I’ve worked in many studios, but will always have a special fondness for MAVERIX STUDIOS, the place where I first created my own ideas, rather than merely being a cog in someone else’s machine. All other members of the Maverix collective explored their own creative visions too and it was constantly chaotic, nutty & fun, as such stimulating places often are. Studio founder Robert Valley has recently completed a 35 minute animated movie that is the culmination of projects I saw him start back at Maverix Studios around 15 years ago; PEAR CIDER & CIGARETTES.
100% animated in Photoshop, Robert wrote, designed, animated, and coloured it all himself, and did the voiceover narration too. This one-man-band approach fits perfectly with the deeply personal story of Robert helping his boundary-pushing childhood friend TECHNO as he nears the end of his life. A narrator reflecting on the influence of a larger-than-life friend is the kind of story often dealt with in a novel or a documentary film, yet being hand-animated gives it a unique quality I’ve never seen before.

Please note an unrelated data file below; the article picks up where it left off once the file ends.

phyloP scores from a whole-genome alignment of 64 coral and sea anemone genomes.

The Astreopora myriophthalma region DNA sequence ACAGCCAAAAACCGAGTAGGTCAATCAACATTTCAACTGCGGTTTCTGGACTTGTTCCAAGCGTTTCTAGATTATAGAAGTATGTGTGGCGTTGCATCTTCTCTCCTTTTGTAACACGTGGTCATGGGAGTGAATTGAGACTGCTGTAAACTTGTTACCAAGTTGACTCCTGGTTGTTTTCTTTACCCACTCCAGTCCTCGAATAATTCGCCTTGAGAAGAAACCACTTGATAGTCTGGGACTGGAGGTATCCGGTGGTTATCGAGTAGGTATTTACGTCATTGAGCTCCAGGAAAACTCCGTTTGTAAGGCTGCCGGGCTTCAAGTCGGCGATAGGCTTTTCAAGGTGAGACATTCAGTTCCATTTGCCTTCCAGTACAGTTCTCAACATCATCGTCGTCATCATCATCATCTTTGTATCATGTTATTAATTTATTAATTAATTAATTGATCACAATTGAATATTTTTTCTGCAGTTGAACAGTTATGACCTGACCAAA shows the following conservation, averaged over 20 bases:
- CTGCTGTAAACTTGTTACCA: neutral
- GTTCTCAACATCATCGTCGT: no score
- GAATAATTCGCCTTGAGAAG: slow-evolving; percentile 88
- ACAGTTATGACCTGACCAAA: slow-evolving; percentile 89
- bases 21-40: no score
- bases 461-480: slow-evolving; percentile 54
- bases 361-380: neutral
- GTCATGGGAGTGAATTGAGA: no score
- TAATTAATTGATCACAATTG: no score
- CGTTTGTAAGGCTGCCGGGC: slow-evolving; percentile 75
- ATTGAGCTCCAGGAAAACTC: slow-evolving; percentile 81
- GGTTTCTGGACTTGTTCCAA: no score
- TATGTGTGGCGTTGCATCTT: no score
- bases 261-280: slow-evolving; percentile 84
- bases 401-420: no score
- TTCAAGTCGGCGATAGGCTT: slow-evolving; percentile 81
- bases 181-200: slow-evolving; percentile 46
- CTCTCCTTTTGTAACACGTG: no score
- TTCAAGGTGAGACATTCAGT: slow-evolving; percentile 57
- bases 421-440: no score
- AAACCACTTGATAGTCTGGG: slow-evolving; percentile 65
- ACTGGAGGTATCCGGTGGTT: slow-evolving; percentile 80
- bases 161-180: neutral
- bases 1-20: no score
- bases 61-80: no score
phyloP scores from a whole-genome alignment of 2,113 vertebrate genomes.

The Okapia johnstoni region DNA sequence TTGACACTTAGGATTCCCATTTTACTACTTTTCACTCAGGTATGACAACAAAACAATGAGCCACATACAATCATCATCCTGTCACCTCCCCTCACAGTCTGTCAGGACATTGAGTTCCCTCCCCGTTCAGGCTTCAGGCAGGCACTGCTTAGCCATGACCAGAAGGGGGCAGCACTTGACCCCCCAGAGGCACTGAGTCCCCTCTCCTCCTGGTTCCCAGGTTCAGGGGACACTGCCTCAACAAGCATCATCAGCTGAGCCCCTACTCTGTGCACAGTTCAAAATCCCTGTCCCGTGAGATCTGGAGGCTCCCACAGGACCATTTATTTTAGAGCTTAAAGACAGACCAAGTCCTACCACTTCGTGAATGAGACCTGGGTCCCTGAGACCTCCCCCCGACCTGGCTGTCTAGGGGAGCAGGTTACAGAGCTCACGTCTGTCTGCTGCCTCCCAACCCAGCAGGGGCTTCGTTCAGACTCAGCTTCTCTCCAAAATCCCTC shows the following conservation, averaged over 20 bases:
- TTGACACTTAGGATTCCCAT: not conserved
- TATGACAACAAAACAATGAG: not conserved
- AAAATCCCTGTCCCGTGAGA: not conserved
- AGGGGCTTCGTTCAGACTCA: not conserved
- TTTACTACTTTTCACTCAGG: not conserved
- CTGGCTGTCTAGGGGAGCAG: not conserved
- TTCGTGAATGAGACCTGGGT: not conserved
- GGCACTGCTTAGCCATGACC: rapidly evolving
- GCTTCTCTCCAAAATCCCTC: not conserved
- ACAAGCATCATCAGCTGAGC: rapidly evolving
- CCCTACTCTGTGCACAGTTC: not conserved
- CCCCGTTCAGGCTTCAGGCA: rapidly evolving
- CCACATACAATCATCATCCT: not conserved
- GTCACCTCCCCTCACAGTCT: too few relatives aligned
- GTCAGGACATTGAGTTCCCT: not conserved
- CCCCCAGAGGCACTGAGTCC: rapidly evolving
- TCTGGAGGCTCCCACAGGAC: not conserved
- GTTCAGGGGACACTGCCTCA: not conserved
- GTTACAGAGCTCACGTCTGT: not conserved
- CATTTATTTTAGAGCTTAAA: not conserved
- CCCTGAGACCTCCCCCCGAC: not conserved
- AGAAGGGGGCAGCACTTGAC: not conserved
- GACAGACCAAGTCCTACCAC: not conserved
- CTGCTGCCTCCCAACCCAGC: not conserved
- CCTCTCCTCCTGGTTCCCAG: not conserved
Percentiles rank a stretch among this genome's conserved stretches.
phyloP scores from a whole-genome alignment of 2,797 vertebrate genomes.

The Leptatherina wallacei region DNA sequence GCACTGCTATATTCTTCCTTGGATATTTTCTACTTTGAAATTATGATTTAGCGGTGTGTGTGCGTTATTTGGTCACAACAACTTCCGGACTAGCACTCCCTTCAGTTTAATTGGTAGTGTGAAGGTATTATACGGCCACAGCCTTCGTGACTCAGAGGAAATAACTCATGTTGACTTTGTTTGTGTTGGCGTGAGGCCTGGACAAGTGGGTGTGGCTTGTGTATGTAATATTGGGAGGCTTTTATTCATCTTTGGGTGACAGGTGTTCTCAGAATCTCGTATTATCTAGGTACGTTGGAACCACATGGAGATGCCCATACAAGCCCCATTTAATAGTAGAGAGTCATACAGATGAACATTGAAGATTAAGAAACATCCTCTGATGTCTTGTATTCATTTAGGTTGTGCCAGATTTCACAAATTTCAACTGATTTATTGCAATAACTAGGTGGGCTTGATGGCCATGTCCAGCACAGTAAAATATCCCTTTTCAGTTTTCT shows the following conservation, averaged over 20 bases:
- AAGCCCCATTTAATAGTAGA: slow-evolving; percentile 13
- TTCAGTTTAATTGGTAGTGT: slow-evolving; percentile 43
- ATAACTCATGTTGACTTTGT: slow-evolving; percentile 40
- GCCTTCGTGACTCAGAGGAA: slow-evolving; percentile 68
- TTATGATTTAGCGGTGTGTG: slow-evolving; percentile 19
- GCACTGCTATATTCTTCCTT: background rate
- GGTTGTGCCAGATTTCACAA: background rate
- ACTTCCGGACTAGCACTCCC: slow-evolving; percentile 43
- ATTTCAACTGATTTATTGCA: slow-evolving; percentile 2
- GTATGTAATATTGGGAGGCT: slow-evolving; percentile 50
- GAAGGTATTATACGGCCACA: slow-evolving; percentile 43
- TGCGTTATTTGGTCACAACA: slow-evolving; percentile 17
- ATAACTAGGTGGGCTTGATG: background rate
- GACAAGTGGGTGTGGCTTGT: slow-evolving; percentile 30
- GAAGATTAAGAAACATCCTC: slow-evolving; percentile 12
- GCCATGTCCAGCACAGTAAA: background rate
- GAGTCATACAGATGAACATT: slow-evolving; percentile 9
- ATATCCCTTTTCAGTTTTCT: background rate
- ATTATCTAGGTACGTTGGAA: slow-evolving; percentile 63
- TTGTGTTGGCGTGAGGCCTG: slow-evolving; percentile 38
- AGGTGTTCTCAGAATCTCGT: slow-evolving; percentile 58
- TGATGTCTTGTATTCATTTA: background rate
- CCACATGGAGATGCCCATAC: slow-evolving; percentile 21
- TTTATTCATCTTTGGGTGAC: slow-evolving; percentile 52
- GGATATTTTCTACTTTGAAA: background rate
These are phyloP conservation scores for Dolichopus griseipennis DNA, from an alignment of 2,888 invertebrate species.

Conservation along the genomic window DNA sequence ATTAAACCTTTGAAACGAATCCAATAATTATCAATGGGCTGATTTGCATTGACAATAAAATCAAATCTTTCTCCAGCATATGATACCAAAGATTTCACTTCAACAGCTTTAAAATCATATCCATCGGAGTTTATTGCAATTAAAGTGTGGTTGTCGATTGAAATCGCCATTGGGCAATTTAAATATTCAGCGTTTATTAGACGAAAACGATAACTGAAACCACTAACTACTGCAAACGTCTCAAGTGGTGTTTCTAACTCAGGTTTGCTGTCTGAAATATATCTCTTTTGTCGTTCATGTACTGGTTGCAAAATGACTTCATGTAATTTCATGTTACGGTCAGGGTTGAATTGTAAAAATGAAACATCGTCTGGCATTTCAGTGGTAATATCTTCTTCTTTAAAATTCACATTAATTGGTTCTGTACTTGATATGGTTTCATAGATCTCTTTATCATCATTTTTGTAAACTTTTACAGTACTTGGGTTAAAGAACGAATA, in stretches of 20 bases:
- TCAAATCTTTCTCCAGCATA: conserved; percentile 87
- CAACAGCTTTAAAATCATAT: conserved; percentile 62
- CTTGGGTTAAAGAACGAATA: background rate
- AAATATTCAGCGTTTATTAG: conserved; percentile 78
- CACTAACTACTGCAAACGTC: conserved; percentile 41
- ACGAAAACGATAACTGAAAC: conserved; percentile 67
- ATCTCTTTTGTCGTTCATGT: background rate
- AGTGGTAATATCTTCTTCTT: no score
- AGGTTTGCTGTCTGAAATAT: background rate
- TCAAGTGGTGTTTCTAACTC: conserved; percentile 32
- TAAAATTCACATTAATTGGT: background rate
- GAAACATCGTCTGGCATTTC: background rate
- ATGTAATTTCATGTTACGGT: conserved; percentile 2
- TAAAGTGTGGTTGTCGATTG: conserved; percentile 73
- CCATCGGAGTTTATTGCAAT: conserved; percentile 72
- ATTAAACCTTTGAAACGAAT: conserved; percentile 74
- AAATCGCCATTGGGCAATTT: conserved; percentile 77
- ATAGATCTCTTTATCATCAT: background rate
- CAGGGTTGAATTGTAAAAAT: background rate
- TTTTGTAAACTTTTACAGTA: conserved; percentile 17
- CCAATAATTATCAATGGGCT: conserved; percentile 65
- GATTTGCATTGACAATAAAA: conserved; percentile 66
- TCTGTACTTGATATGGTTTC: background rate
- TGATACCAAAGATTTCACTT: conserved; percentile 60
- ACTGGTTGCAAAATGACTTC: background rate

The first person perspectives Robert has often used in his own projects are shown to great effect here, as we experience what it was like to fly to China and become embroiled in Techno’s self destructive last days. Shots of the insides of police cars seen during delinquent teen adventures, later become tawdry POV scenes of night clubs, drug-taking and taxis, eventually becoming Chinese hospital rooms and airports as Techno deals with getting an organ transplant and his old friend Robert must become ‘the responsible one’. The frustration with his friend’s foibles and sadness at the inevitable outcome are mixed with scenes of childhood awe at the exploits of his friend, making for a touching portrait rendered in a way that could only be done in animation. I really think this is a masterpiece, where many years spent perfecting animation technique and graphic style have finally found their perfect personal expression in a truly moving (in more ways than one) piece of art.
The film was self financed with a boost from a Kickstarter campaign (to pay for music rights and post production) and now the 35 minute film is on VIMEO. For less than the price of a bottle of cider and a pack of smokes you can purchase this labor of love (or rent if you prefer).